Michigan Regulators Want to Pull the Plug on Illegal Gaming Machines

ACMA Blocks More Australian Gambling Affiliates

The Australian Communications and Media Authority (ACMA) is taking aim not just at the operators who try to operate in the country without a license, but also at those who enable them. That is why the latest enforcement move by the watchdog has targeted four affiliate gambling websites that try to drive traffic towards their partner brands.

ACMA Takes Aim at Illegal Affiliates

Now, though, ACMA has decided to put the crack on both operators and affiliates and it is doing so by targeting the highest value brands which have been generating a good amount of traffic. The latest affiliate partners sanctioned under the Gambling Act 2000 include AU Online Casino, Australian Casino Sites, CasinoAus, Pokies Online Casino.

Two gambling operators were also added to the list, including Pokies Parlour and Ninja Spins. ACMA has already requested from all relevant internet service providers (ISPs) to limit access to these websites so that consumers may not stumble upon them browsing. Some VPNs gaps are still possible, but an ISP ban would mean that a good number of virtual networks will fail anyway, offering a further layer of protection for consumers.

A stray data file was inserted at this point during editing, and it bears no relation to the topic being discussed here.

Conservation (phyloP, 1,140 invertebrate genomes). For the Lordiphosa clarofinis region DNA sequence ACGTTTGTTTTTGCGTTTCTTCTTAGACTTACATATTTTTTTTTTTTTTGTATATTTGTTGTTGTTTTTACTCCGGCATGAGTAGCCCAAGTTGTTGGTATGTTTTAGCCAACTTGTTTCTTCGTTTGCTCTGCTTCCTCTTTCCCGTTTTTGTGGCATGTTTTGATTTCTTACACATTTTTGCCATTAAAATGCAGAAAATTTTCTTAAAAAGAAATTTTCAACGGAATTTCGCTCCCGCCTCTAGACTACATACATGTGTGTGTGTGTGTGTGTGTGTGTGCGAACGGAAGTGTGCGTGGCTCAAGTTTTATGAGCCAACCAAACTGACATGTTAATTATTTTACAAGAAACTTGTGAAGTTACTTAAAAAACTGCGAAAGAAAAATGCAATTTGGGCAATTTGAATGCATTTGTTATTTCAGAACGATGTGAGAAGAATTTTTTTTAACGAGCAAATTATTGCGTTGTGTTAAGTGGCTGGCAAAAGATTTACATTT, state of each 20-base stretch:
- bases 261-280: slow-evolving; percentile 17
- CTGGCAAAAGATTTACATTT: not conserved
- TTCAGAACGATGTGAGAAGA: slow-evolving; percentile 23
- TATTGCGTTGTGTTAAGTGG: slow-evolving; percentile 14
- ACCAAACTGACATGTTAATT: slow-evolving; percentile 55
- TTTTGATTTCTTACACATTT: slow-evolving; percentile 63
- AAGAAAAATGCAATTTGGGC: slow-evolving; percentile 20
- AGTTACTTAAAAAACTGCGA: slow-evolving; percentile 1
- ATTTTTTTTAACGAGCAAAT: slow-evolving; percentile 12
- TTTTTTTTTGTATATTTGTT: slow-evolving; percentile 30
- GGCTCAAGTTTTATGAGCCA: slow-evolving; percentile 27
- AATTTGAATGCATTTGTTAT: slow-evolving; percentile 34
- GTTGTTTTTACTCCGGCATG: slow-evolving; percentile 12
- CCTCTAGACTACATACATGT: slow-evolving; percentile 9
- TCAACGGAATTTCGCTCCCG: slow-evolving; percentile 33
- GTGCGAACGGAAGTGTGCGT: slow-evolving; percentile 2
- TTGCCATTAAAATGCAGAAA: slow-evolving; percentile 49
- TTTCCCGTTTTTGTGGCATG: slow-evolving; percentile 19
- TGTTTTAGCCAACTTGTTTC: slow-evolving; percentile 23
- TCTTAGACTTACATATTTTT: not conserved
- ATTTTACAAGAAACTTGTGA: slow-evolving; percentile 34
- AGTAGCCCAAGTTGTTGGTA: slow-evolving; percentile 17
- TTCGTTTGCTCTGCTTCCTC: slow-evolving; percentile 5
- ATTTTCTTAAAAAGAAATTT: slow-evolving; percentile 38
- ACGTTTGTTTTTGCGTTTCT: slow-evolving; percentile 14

Australia has been one of the most vulnerable markets to offshore gambling because of the lack of licensed alternatives at home. Much of the industry is land-based with iGaming not allowed or limited to sports betting. However, ACMA has stepped in its efforts and over the past three years, the regulator has been able to block over 426 gambling websites it has deemed illegal.

Rogue Operators Continue to Target Aussie Players

Not all websites are necessarily illegal per se – some claim they simply operate “offshore.” However, this has not changed the fact they continue to target Australian customers without the necessary licenses to do so. As a result, ACMA has been blocking offenders. Most prominent brands chose to discontinue operations themselves as regulators in Australia warned that they would complain about the overseas licensing bodies of those brands.

“Website blocking provides a valuable opportunity to alert the public to illegal gambling services through the messaging that appears when there is an attempt to access the site,” ACMA concluded. Most recently, ACMA blocked 12 illegal gambling sites in February. The regulator also cautioned about an increase in the overall rate of gambling in the country.